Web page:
Bungle Bungle Range, Purnululu National Park, WA

The Bungle Bungle Range is in the Purnululu National Park World Heritage Area. The famous Beehive Domes are only one part of the Bungle Bungle Range. “Purnululu” is based on the Jaru/Djaru word for the type of rock forming the range. According to one explanation of the origin of “Bungle Bungle”, when asked by explorers what the range was called, the Aboriginal man thought they were pointing to the grass, which was of a type known as Bundle Bundle. His response was misheard as Bungle Bungle, which stuck.

On the way to Purnululu National Park we stopped at the Doon Doon Roadhouse where you can recycle your (live) Cane Toads.

Leaving the sealed Great Northern Highway we started on the 60 km notorious Spring Creek Track that leads into the Purnululu National Park, only suitable for high clearance 4WD vehicles. There is a caravan park not far off the sealed road. The first 38km is through the privately owned Mabel Downs Station. From the start of the National Park to the Visitors Centre is 11km and then a further 7km to Kurrajong Campground where we stayed.

The grader had been through two days before we arrived and the road was better than we expected and much better than the Wyndham side of the Gibb River Road, which we had just come off. Whereas the Gibb RIver Road is flat, the Spring Creek Track has sharp bends, steep gradients, several creek crossings and is very narrow. It took us 1½  hours to do the 38km instead of the 2−3 hours that it is normally noted for.

Purnululu National Park and the Bungle Bungle Range are divided into a south and north end. Both ends have gorge walks and a bush campground, Kurrajong in the north and  Walardi in the south.

These little Double-barred finches were at the Visitors Information Centre.

Kurrajong Campground where we stayed, and were delighted to once again catch up with our friends from Gibb RIver Road.

We attempted cooking jaffles over the gas camp stove, but I think more filling ended up on the stove than in the jaffles.

We started our exploration of Purnululu and the  Bungle Bungle Range with a helicopter flight. It was both fabulous and slightly terrifying as there were no doors. I sat with my hands firmly attached to my knees the entire flight, unable to move them. Thankfully Tim was taking the photos.

The famous Beehive Domes are on the southern side of the range, they are shaped by the winds coming off the Tanami Desert. There are lots of dry river beds which, from the air, look like roads. Our pilot explained some of the Aboriginal stories of the area and why certain parts of Purnululu National Park are not open to the public due to them being sacred sites for the Giga/Gija/Gidja and Jaru/Djaru people who have inhabited this area for over 20,000 years.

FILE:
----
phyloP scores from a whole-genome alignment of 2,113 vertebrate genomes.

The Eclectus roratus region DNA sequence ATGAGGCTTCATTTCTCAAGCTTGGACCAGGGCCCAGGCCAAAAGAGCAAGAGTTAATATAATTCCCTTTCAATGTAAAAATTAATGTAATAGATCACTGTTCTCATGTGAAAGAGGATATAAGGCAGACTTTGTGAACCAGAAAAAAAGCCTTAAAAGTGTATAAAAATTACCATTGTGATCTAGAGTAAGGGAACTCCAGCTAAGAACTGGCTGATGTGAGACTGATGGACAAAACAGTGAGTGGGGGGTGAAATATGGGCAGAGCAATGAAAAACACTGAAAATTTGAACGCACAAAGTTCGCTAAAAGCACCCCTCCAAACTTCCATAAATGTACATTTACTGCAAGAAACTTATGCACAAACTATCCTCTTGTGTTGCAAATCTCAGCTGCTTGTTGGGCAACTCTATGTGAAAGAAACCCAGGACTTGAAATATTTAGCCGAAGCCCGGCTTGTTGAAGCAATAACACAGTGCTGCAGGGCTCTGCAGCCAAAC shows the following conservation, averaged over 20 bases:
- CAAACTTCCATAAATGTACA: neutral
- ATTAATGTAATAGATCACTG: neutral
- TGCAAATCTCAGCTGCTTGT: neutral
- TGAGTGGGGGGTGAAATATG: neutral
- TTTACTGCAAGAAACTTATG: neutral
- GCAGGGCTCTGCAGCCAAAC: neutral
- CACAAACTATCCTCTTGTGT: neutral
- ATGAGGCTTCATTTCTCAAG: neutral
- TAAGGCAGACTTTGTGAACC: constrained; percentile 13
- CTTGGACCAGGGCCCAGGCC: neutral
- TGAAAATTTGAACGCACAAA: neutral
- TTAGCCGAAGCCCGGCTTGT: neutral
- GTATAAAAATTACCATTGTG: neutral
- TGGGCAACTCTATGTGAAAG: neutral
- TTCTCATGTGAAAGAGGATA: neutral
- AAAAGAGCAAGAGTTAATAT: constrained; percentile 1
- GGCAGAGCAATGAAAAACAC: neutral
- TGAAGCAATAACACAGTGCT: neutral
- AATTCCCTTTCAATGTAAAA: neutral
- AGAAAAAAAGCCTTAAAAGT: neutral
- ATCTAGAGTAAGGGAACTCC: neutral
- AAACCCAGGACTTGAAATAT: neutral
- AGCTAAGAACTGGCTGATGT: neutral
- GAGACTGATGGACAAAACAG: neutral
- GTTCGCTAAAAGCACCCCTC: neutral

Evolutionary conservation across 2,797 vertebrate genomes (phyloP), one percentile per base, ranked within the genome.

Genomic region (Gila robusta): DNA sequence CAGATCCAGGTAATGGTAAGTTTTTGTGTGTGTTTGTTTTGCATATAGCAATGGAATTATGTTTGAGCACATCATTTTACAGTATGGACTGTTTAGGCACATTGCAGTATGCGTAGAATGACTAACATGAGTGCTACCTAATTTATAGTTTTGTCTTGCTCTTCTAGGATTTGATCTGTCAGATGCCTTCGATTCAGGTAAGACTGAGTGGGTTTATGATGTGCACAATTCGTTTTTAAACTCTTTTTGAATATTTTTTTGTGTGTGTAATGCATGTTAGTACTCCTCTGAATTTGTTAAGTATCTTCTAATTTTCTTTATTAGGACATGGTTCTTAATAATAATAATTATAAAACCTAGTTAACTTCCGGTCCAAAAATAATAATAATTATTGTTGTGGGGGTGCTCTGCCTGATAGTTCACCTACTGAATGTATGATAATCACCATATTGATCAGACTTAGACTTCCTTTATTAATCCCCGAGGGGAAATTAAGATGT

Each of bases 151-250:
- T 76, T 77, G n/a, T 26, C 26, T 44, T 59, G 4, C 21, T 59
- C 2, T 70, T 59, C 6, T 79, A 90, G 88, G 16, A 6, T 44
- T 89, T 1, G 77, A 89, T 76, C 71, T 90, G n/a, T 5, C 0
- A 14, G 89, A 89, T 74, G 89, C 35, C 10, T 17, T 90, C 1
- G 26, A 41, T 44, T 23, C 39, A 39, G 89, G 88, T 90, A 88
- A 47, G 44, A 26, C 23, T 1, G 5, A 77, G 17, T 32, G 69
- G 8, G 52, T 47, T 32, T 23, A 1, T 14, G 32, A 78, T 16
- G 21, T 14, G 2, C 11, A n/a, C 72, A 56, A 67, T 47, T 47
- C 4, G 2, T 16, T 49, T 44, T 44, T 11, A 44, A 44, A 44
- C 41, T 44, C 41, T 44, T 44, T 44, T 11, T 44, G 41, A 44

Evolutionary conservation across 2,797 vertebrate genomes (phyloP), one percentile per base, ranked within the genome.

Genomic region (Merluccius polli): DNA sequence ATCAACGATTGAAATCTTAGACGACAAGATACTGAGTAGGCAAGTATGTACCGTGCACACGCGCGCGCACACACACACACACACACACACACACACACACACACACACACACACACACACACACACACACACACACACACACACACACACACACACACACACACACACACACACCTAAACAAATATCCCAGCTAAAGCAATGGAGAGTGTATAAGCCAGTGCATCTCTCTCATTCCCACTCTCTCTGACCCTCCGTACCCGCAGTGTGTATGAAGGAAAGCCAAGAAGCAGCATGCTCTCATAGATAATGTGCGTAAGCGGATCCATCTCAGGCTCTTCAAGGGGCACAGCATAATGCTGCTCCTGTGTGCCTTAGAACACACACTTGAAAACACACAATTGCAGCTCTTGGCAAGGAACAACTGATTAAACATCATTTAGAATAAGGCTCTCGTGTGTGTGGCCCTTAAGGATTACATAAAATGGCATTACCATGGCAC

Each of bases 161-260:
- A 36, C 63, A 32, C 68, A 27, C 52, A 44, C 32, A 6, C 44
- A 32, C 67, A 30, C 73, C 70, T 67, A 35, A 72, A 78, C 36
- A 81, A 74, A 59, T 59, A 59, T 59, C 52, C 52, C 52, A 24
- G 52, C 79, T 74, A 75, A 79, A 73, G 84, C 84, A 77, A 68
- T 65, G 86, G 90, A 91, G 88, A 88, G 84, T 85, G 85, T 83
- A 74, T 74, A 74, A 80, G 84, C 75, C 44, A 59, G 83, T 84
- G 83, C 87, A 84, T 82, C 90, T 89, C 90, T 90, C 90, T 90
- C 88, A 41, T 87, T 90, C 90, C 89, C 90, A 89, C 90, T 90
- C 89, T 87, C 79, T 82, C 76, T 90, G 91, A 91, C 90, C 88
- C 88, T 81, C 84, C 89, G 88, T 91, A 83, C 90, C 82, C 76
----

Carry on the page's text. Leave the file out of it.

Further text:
These two water holes are always full, divers were sent down some years ago to try to discover their depth but without success.

The rock formations in the northern end of the Range are very different to those in the south, much more conglomerate rock. The places we visited in the northern end were:

Echidna Chasm. When the sun is directly overhead particular places within the Echidna Chasm look like a waterfall of fire. It was quite spectacular.

Osmand Lookout

Mini Palms Gorge

Stonehenge, although we really couldn’t work out what the similarity to the original was.

Stonehenge Trail.

Kungkalanay Lookout is the place to go for a 360° view at sunset. The Bungle Bungle Range changes to a stunning red glow, like Uluru, at sunset.

On the South Side we took a guided tour of  Piccaninny Creek Lookout, Beehive Domes and Cathedral Gorge with Bec, a Giga woman who was born in Purnululu. She was a wonderful guide and we learnt about the local customs and bush tucker, also about the ongoing efforts to restore the land now that the cattle have been taken out, allowing native grasses and trees to regrow. We also learnt how the winds from the Tanami Desert have sculptured the famous beehive domes and where a fault line runs through the range splitting some of the domes clean down the centre.

Bec sang some indigenous songs for us – she has a beautiful voice. This one is a lullaby for babies.

We hope to come back just after the wet season and do the five day Piccaninny Gorge hike which ends at the ‘Secret Garden’.

Heading back to Derby now to pick up the caravan, do some washing, stock up on supplies, and most importantly HAVE A SHOWER.  Not sure we will ever get the red dust out of our clothes or our skin, but it does give us a healthy glow … especially at sunset.

cheers til next time, Helen and Tim